AFTER running with a fine steady breeze up to the Line, it fell calm, and there we lay, three days enchanted on the sea. We were a most puissant man-of-war, no doubt, with our five hundred men, Commodore and Captain, backed by our long batteries of thirty-two and twenty-four pounders; yet, for all that, there we lay rocking, helpless as an infant in the cradle. Had it only been a gale instead of a calm, gladly would we have charged upon it with our gallant bowsprit, as with a stout lance in rest; but, as with man-kind, this serene, passive foe—unresisting and irresistible—lived it out, unconquered to the last.
All these three days the heat was excessive; the sun drew the tar from the seams of the ship; the awnings were spread fore and aft; the decks were kept constantly sprinkled with water. It was during this period that a sad event occurred, though not an unusual one on shipboard. But in order to prepare for its narration, some account of a part of the ship called the “sick-bay” must needs be presented.
The “sick-bay” is that part of a man-of-war where the invalid seamen are placed; in many respects it answers to a public hospital ashore. As with most frigates, the sick-bay of the Neversink was on the berth-deck—the third deck from above. It was in the extreme forward part of that deck, embracing the triangular area in the bows of the ship. It was, therefore, a subterranean vault, into which scarce a ray of heaven’s glad light ever penetrated, even at noon.
In a sea-going frigate that has all her armament and stores on board, the floor of the berth-deck is partly below the surface of the water. But in a smooth harbour, some circulation of air is maintained by opening large auger-holes in the upper portion of the sides, called “air-ports,” not much above the water level. Before going to sea, however, these air-ports must be closed, caulked, and the seams hermetically sealed with pitch. These places for ventilation being shut, the sick-bay is entirely barred against the free, natural admission of fresh air. In the Neversink a few lungsful were forced down by artificial means. But as the ordinary wind-sail was the only method adopted, the quantity of fresh air sent down was regulated by the force of the wind. In a calm there was none to be had, while in a severe gale the wind-sail had to be hauled up, on account of the violent draught flowing full upon the cots of the sick. An open-work partition divided our sick-bay from the rest of the deck, where the hammocks of the watch were slung; it, therefore, was exposed to all the uproar that ensued upon the watches being relieved.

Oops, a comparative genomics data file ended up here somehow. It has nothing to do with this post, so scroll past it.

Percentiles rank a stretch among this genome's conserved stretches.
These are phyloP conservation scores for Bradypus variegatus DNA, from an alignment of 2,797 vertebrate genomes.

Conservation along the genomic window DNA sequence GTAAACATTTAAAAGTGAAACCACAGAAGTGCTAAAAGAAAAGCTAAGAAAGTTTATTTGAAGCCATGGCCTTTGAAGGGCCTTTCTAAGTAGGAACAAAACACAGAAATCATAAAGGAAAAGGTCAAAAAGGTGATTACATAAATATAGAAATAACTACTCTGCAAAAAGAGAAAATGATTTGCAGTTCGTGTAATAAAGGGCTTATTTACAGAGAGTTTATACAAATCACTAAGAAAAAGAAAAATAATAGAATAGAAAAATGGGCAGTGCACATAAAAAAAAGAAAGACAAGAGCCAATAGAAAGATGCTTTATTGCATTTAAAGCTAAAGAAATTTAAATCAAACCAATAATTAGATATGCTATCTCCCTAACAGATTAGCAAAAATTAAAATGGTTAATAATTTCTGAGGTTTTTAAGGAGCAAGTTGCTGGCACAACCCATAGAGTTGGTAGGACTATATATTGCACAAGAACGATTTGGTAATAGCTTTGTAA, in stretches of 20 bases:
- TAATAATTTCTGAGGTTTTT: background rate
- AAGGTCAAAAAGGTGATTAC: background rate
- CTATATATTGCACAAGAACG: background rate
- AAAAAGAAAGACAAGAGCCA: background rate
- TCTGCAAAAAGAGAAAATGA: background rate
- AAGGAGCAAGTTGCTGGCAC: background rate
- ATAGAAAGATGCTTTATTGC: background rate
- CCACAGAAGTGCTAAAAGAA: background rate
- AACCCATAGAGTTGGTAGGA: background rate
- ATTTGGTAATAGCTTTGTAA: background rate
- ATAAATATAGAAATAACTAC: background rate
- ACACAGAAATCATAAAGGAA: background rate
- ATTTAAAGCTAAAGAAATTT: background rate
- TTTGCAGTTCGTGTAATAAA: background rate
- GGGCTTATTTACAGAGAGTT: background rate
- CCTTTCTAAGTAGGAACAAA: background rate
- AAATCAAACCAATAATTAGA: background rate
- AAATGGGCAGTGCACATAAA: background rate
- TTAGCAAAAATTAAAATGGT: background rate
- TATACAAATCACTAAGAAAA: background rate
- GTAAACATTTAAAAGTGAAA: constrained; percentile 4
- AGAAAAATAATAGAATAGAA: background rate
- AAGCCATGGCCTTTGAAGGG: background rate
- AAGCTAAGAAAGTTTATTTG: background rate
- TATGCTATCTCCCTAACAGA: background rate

An official, called the surgeon’s steward, assisted by subordinates, presided over the place. He was the same individual alluded to as officiating at the amputation of the top-man. He was always to be found at his post, by night and by day.
This surgeon’s steward deserves a description. He was a small, pale, hollow-eyed young man, with that peculiar Lazarus-like expression so often noticed in hospital attendants. Seldom or never did you see him on deck, and when he did emerge into the light of the sun, it was with an abashed look, and an uneasy, winking eye. The sun was not made for him. His nervous organization was confounded by the sight of the robust old sea-dogs on the forecastle and the general tumult of the spar-deck, and he mostly buried himself below in an atmosphere which long habit had made congenial.
This young man never indulged in frivolous conversation; he only talked of the surgeon’s prescriptions; his every word was a bolus. He never was known to smile; nor did he even look sober in the ordinary way; but his countenance ever wore an aspect of cadaverous resignation to his fate. Strange! that so many of those who would fain minister to our own health should look so much like invalids themselves.
Connected with the sick-bay, over which the surgeon’s steward presided—but removed from it in place, being next door to the counting-room of the purser’s steward—was a regular apothecary’s shop, of which he kept the key. It was fitted up precisely like an apothecary’s on shore, displaying tiers of shelves on all four sides filled with green bottles and gallipots; beneath were multitudinous drawers bearing incomprehensible gilded inscriptions in abbreviated Latin.
He generally opened his shop for an hour or two every morning and evening. There was a Venetian blind in the upper part of the door, which he threw up when inside so as to admit a little air. And there you would see him, with a green shade over his eyes, seated on a stool, and pounding his pestle in a great iron mortar that looked like a howitzer, mixing some jallapy compound. A smoky lamp shed a flickering, yellow-fever tinge upon his pallid face and the closely-packed regiments of gallipots.
Several times when I felt in need of a little medicine, but was not ill enough to report myself to the surgeon at his levees, I would call of a morning upon his steward at the Sign of the Mortar, and beg him to give me what I wanted; when, without speaking a word, this cadaverous young man would mix me my potion in a tin cup, and hand it out through the little opening in his door, like the boxed-up treasurer giving you your change at the ticket-office of a theatre.